Following established guideposts helps support a strong safety culture. GRAIN JOURNAL asked five safety professionals for their perspectives on the unbreakable tenets that set the tone for safe operations at their facilities.
Darrell Hemker | Associate Director, Safety | The Maschoffs, LLC | Carlyle, IL
“We recently established our Safety Non-Negotiables, and the one at the top of the list that really hits home is, ‘Stop work that you believe is unsafe.’ This is best described as ‘Safety is everyone’s responsibility.’
“We greatly encourage our managers to have an open safety environment. If you don’t know something – a safety practice or regulatory requirement – just ask.
“We need to give employees the right training that empowers them to do their jobs safely. Today, everything is so fast-paced that we can get distracted, minds wander, and these can factor into an incident.
“Lastly, we have a big focus on doing good risk assessments and how to eliminate or mitigate risk. If personal protective equipment (PPE) is used to reduce risk, you need to have the right PPE in the right place. It has to be clean and readily available. Safety must be easy or people may consider other unsafe actions.”
Dawn Moninger | EHS Director | JD Heiskell & Co. | Omaha, NE
“Our top unbreakable safety tenet is: ‘We will send our employees home safely every day.’ It’s more than just meeting safety compliance requirements; it’s about exceeding compliance to provide employees with the safest and healthiest work environment possible. We demonstrate our core values of ‘safety first’ everyday.
“We accept no unnecessary risks. We know we’re compliant to the letter of the law, but if we believe there is still residual risk involved, we must do more. We conduct hazard identification walks to identify a wide range of risks at our facilities, anywhere from addressing the complexities of aging infrastructure, to the ergonomics of work stations and the conditions of walking and working surfaces.
“We integrate our safety program into all activities. Safety is everyone’s job, and there isn’t one owner of safety. Everyone owns safety at every level and has responsibility within our safety program, including identifying and correcting safety hazards, hiring contractors with the safest work records, purchasing safety-compliant equipment, and updating facility infrastructure to ensure safety compliance.”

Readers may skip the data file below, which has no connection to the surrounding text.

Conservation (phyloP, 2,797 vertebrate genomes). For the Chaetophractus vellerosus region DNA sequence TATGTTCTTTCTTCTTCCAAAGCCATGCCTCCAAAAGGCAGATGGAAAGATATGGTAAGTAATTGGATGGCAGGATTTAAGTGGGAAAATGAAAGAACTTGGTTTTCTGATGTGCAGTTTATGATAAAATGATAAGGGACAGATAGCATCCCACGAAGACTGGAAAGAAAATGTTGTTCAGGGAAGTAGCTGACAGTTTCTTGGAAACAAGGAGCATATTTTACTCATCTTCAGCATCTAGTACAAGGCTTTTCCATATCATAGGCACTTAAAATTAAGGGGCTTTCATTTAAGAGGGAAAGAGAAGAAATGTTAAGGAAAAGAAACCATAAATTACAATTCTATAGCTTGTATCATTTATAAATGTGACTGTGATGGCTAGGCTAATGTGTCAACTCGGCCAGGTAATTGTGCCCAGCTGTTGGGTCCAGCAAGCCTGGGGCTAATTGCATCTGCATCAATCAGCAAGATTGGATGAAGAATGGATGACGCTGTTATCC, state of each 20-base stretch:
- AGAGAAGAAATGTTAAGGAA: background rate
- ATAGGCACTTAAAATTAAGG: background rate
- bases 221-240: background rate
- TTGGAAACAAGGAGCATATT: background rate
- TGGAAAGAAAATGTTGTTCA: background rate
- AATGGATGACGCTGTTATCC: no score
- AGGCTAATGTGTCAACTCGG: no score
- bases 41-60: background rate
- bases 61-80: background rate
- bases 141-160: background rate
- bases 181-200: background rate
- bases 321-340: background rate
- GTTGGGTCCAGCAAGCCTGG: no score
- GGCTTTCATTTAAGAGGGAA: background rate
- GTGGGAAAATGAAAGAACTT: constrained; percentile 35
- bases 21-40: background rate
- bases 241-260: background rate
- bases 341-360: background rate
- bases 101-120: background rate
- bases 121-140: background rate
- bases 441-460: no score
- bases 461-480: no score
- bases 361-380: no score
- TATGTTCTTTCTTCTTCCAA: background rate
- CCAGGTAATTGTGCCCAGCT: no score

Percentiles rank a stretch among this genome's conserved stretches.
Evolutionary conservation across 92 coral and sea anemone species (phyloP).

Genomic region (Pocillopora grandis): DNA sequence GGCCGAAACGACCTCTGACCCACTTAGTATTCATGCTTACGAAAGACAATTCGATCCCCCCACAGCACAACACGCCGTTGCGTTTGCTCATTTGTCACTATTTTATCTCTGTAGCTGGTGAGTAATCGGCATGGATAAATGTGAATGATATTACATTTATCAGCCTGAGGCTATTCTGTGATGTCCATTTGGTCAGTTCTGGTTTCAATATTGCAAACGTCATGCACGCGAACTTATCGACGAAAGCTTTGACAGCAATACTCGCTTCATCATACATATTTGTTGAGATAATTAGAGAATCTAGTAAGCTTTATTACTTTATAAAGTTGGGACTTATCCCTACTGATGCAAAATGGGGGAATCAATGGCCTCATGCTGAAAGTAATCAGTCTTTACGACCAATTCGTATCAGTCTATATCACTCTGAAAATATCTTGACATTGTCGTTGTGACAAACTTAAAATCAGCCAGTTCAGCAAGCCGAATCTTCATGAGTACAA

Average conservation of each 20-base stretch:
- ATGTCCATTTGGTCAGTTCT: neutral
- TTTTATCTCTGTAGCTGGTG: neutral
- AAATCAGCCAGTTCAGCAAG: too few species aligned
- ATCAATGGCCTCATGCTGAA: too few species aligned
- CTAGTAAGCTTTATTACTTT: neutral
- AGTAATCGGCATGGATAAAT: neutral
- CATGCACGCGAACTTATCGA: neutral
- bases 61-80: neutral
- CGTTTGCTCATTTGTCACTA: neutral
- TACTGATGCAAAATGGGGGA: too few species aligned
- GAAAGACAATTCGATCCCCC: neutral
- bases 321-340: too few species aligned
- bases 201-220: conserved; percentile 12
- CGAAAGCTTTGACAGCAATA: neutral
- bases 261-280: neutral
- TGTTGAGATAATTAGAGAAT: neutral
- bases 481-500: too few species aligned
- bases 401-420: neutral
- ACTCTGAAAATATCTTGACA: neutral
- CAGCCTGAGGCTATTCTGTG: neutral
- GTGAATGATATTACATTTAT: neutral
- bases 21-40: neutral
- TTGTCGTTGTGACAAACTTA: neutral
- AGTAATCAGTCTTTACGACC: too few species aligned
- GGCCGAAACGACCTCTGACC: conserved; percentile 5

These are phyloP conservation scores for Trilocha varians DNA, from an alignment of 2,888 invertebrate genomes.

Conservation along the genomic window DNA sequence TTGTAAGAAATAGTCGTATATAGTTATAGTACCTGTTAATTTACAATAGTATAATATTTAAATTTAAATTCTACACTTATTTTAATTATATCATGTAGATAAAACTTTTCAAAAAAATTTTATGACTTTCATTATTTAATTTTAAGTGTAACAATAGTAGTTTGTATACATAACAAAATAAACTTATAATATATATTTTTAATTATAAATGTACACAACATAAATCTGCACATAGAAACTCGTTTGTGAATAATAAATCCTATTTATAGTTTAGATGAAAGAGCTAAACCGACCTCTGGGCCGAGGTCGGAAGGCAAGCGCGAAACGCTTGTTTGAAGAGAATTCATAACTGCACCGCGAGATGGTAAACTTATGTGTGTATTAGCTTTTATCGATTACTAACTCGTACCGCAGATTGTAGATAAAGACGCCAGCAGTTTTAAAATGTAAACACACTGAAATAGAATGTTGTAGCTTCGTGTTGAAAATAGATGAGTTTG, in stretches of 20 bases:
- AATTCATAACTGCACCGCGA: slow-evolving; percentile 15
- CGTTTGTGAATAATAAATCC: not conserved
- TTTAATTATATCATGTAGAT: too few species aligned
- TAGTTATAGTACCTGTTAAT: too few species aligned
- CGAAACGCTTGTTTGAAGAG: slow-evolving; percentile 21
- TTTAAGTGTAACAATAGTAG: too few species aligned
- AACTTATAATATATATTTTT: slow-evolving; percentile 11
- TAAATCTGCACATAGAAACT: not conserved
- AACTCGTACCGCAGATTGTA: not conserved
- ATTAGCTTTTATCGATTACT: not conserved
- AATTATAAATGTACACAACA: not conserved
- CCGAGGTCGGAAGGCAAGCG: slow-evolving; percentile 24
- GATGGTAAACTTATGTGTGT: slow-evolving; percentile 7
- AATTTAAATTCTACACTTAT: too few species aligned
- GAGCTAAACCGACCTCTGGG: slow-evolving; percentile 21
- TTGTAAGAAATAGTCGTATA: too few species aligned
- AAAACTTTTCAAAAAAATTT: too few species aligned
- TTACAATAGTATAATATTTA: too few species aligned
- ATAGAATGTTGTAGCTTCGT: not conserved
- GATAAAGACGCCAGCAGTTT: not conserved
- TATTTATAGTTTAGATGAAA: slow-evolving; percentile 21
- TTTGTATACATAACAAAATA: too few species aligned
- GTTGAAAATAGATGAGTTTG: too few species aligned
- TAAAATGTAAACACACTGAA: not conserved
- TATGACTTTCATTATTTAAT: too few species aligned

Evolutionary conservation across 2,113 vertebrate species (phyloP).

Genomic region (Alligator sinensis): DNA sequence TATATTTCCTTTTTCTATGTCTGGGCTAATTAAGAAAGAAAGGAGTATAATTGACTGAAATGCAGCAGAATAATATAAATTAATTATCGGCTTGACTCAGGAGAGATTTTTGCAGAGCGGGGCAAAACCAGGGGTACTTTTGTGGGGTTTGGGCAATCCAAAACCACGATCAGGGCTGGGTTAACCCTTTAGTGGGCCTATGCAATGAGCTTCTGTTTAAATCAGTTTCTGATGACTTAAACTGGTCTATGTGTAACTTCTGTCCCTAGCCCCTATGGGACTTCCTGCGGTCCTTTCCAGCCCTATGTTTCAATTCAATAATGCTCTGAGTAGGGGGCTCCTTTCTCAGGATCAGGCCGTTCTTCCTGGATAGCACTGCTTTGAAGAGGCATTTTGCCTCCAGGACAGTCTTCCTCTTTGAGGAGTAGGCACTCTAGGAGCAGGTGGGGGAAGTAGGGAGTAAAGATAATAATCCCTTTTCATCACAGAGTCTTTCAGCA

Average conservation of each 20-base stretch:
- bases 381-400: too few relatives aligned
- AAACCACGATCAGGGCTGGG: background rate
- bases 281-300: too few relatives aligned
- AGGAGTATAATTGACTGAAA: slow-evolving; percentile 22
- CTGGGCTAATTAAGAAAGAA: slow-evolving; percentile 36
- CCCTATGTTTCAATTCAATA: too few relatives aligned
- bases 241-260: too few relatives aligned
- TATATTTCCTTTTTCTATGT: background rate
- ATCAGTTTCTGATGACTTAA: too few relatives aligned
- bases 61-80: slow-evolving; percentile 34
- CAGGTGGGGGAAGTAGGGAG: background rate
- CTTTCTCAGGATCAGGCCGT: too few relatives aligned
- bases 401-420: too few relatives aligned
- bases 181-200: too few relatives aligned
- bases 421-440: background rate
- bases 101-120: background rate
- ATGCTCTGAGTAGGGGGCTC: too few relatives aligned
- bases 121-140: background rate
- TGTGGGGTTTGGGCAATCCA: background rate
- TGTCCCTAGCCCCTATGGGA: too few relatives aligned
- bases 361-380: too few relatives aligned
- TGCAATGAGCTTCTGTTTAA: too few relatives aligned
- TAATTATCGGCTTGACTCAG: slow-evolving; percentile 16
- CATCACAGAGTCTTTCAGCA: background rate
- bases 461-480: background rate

Ben Buller | Safety Coordinator | Farmers Cooperative | Dorchester, NE
“We use a drone to do safety inspections where it’s unsafe for people to be, such as at the top of a steel bin or elevator that doesn’t have a manlift. If it’s a straight ladder up to the top, I send up the drone. It can take pictures or video, and I can show it to our people. It’s very helpful and improves safety.
“The Occupational Safety and Health Administration is using drones after catastrophic events to review the aftermath and assess the situation. Now we do, too.
“There are lots of rules and regulations for drone flight, however. I tell people, ‘Flying is the easy part; following the rules and not breaking the law is the hard part.’”
Tom Hermance | Safety Department Manager | Farmers Cooperative | Dorchester, NE
“The most important item in our safety culture is our CARE (consequences, accountabilities, responsibilities, and expectations) program. We care about each other beyond just compliance. We have a lot of discussion about why safety is so important. We want everyone to be safe because we all want to go home to our families.
“Safety is one of our core values. We provide a caring safety environment for our employees, customers, and communities. If we keep those three things in mind, safety compliance is fundamental. We train and study compliance, and then it comes down to CARE.
“We also encourage all employees to share a best practice if they discover better, safer ways to work. We’ve implemented several new safety best practices that our employees have suggested.”
Adam Benes | Grain Safety and Compliance Manager | Frontier Cooperative | Waverly, NE
“Our first unbreakable safety tenet is making sure employees stop work when something doesn’t feel right, if they haven’t been trained, or if they don’t know how to do something safely.
“We also put a lot of emphasis on hands-on training, which is short and interactive to keep employees engaged and interested. We’re spending more time training employees on where accidents or near misses are occurring, focusing time and resources on problem areas, which are always changing. We also spend more time training our part-time or seasonal employees as well as new employees.
“Finally, we do hazard identification to determine and eliminate problem areas. Our employees are trained to identify hazards. We have a lot of older facilities, so it’s important to have employees directly involved and engaged to spot hazards. It seems like every time you go through a facility, you find something new.”